As a result, cleats are often seen as an easy target for cost-cutting, and the potential consequences are alarming,” he says.

In simple terms, the end customer has a system diligently designed to comply with all current legislation and guidelines, but the system finally installed (and probably warranted) by the contractor may not meet the same standards.

Unfortunately, cleat manufacturers are as much to blame as anyone else when it comes to the lack of understanding about the importance of the product.

“The fact that the majority of cleats are manufactured as add-ons by companies that specialise in other areas doesn’t help, but this isn’t the major issue. The main cause for concern is the shocking lack of third party short-circuit testing prior to products being brought to market,” says Shaw.

When you consider that the purpose of a cable cleat is to withstand the maximum forces generated by a cable installation, it stands to reason that any cleat should be thoroughly tested to ensure it has the capability to do this.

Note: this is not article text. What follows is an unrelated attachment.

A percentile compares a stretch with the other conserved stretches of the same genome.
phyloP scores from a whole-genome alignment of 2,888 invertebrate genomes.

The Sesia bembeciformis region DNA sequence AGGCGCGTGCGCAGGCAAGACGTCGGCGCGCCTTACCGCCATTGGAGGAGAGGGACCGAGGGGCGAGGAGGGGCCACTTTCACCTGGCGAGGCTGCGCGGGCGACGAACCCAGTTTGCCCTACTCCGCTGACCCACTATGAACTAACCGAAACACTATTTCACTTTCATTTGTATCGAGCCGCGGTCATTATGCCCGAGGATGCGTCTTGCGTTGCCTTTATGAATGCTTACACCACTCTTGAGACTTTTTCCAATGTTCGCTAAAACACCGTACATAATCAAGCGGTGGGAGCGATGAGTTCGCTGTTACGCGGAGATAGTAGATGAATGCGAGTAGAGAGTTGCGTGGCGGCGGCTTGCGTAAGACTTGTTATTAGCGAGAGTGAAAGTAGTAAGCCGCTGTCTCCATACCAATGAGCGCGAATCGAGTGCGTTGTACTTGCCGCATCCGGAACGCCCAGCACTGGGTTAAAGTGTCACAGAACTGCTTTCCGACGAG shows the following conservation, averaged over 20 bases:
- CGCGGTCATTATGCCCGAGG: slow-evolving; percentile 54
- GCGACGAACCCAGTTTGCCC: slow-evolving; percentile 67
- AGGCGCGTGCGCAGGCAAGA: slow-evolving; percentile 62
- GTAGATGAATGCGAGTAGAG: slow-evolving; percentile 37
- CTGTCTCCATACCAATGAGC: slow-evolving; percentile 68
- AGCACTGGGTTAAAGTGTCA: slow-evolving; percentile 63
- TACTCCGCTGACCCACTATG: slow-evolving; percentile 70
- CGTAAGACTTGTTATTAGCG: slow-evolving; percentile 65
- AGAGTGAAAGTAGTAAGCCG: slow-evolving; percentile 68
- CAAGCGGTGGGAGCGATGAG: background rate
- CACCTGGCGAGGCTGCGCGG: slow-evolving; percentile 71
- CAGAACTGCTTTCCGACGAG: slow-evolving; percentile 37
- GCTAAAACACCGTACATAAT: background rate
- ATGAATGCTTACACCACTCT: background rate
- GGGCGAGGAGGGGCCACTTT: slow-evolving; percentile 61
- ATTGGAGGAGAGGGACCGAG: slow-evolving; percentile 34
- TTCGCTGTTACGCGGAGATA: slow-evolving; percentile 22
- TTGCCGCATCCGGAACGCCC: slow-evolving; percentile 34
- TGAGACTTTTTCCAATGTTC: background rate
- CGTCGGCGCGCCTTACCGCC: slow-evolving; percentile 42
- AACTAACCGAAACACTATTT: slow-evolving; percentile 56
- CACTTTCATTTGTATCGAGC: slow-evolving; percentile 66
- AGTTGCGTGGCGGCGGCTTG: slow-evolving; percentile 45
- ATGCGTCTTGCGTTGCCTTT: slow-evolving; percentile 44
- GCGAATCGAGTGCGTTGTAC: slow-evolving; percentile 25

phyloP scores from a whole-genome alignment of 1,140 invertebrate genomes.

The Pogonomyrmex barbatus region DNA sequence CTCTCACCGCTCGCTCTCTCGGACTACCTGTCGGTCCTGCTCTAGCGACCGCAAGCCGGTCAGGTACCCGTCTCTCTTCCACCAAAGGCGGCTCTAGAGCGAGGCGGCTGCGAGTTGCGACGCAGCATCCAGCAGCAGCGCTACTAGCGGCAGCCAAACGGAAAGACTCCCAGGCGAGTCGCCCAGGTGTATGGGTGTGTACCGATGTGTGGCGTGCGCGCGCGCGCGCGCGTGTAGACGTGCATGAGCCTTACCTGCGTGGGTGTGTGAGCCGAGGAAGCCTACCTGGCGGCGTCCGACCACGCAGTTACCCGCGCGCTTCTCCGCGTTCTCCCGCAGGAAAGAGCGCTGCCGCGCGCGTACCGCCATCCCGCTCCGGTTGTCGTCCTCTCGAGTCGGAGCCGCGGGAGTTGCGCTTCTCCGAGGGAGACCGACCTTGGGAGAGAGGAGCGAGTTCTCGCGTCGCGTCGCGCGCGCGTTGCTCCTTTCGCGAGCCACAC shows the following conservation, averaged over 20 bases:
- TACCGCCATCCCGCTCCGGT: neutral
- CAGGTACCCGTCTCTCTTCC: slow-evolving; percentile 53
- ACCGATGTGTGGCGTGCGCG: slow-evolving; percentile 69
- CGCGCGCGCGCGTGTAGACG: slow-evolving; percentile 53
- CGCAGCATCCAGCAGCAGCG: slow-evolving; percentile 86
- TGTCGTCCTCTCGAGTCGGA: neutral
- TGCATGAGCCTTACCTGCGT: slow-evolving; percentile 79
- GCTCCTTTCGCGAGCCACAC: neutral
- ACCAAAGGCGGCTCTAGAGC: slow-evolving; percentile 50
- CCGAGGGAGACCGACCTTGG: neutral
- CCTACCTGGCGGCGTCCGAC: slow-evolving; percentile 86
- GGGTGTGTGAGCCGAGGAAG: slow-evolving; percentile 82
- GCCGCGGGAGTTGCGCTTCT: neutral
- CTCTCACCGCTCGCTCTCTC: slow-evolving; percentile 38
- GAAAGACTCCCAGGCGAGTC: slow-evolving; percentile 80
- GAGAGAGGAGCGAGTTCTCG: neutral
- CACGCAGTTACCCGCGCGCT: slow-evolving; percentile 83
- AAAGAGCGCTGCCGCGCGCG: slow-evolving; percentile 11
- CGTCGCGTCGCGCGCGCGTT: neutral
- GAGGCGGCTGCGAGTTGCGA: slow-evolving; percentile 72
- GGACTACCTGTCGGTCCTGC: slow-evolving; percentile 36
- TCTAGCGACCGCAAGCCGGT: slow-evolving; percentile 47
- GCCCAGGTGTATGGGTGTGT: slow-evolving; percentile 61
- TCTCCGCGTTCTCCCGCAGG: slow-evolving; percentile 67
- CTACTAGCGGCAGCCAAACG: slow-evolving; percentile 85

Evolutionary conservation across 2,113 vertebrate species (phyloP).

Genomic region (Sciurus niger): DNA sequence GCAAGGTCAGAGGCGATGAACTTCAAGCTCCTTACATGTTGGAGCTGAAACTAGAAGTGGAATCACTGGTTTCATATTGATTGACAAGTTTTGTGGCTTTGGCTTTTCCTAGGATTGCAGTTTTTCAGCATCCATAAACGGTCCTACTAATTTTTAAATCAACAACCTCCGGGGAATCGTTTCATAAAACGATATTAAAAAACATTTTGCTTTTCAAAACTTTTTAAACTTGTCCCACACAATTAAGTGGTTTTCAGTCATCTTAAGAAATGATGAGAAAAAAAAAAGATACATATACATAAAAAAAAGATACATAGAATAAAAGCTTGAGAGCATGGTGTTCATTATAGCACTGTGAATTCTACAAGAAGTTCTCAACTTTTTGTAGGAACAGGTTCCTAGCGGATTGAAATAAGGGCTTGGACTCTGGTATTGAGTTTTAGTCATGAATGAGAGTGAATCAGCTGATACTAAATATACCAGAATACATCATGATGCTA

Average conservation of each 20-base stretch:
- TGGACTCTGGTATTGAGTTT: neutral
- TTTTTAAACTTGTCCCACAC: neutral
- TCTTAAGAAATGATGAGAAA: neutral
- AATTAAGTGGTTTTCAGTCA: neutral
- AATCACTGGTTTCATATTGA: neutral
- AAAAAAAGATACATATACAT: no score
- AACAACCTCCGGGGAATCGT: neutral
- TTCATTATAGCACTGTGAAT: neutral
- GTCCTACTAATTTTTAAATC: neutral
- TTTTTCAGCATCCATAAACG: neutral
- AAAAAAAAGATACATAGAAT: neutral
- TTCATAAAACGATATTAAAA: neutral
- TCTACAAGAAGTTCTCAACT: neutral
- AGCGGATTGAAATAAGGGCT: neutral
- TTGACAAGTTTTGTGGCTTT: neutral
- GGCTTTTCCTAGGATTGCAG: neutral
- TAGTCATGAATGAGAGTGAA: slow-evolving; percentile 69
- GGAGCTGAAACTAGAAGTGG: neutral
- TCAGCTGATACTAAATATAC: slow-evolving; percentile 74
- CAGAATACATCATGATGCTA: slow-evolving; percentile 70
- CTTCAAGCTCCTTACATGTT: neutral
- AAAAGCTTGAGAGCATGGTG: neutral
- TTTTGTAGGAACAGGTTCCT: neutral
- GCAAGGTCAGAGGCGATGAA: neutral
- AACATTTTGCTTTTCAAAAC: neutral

“Third party short-circuit testing is something that we carry out as standard on any new product, but a great deal of other products – especially the cheap copies flooding onto the market from emerging foreign manufacturers – are simply manufactured on the back of theoretical rather than actual testing.

“As a result, products that are said to be suitable for certain installations are often sorely lacking.”

This, rather neatly, takes us back to IEC 61914, which covers the use of cable cleats on electrical installations.

“We need to be cautious with the standard as adherence to it is not necessary, and even when manufacturers claim or suggest adherence to it, this can be done through self-certification.”

The only way to guarantee correct and safe cleating is to ensure that the products specified and ultimately installed not only claim IEC 61914 adherence but have the third party certification needed to prove that they actually conform.

Electricity and electrical installations are dangerous. There needs to be an intensive and on-going process of education that draws attention to the vital role of cable cleats in ensuring the safe harnessing of electrical installations. Without it, lives will continue to be put at risk.